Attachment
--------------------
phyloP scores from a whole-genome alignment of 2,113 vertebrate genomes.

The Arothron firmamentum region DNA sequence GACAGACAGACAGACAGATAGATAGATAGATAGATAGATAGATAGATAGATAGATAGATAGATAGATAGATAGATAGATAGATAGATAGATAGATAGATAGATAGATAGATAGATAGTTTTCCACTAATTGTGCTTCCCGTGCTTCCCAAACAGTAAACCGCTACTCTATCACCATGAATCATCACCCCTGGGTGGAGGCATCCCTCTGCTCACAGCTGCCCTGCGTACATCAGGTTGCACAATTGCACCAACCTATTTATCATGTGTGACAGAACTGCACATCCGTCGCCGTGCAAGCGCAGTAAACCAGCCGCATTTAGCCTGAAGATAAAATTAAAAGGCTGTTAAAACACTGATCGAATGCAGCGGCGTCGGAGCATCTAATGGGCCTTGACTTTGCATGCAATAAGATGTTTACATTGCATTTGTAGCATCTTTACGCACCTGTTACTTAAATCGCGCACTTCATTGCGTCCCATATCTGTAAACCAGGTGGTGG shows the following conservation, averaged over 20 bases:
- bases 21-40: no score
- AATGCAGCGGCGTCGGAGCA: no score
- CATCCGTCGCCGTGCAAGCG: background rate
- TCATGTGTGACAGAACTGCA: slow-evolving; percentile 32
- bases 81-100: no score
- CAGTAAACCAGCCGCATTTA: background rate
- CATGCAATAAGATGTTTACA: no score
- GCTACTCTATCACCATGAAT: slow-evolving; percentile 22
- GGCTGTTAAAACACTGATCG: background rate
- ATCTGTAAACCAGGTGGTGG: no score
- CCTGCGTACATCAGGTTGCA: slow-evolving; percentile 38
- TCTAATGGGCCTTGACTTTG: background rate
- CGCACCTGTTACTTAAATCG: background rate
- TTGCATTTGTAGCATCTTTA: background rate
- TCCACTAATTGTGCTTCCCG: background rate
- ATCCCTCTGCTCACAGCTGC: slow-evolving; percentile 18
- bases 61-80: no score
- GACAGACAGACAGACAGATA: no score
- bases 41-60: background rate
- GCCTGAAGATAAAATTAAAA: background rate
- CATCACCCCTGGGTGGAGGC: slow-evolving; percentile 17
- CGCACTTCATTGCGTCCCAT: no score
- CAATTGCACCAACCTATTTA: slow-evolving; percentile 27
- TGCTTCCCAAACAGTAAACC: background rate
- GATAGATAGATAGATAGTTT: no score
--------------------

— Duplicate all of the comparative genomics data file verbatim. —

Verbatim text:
phyloP scores from a whole-genome alignment of 2,113 vertebrate genomes.

The Arothron firmamentum region DNA sequence GACAGACAGACAGACAGATAGATAGATAGATAGATAGATAGATAGATAGATAGATAGATAGATAGATAGATAGATAGATAGATAGATAGATAGATAGATAGATAGATAGATAGATAGTTTTCCACTAATTGTGCTTCCCGTGCTTCCCAAACAGTAAACCGCTACTCTATCACCATGAATCATCACCCCTGGGTGGAGGCATCCCTCTGCTCACAGCTGCCCTGCGTACATCAGGTTGCACAATTGCACCAACCTATTTATCATGTGTGACAGAACTGCACATCCGTCGCCGTGCAAGCGCAGTAAACCAGCCGCATTTAGCCTGAAGATAAAATTAAAAGGCTGTTAAAACACTGATCGAATGCAGCGGCGTCGGAGCATCTAATGGGCCTTGACTTTGCATGCAATAAGATGTTTACATTGCATTTGTAGCATCTTTACGCACCTGTTACTTAAATCGCGCACTTCATTGCGTCCCATATCTGTAAACCAGGTGGTGG shows the following conservation, averaged over 20 bases:
- bases 21-40: no score
- AATGCAGCGGCGTCGGAGCA: no score
- CATCCGTCGCCGTGCAAGCG: background rate
- TCATGTGTGACAGAACTGCA: slow-evolving; percentile 32
- bases 81-100: no score
- CAGTAAACCAGCCGCATTTA: background rate
- CATGCAATAAGATGTTTACA: no score
- GCTACTCTATCACCATGAAT: slow-evolving; percentile 22
- GGCTGTTAAAACACTGATCG: background rate
- ATCTGTAAACCAGGTGGTGG: no score
- CCTGCGTACATCAGGTTGCA: slow-evolving; percentile 38
- TCTAATGGGCCTTGACTTTG: background rate
- CGCACCTGTTACTTAAATCG: background rate
- TTGCATTTGTAGCATCTTTA: background rate
- TCCACTAATTGTGCTTCCCG: background rate
- ATCCCTCTGCTCACAGCTGC: slow-evolving; percentile 18
- bases 61-80: no score
- GACAGACAGACAGACAGATA: no score
- bases 41-60: background rate
- GCCTGAAGATAAAATTAAAA: background rate
- CATCACCCCTGGGTGGAGGC: slow-evolving; percentile 17
- CGCACTTCATTGCGTCCCAT: no score
- CAATTGCACCAACCTATTTA: slow-evolving; percentile 27
- TGCTTCCCAAACAGTAAACC: background rate
- GATAGATAGATAGATAGTTT: no score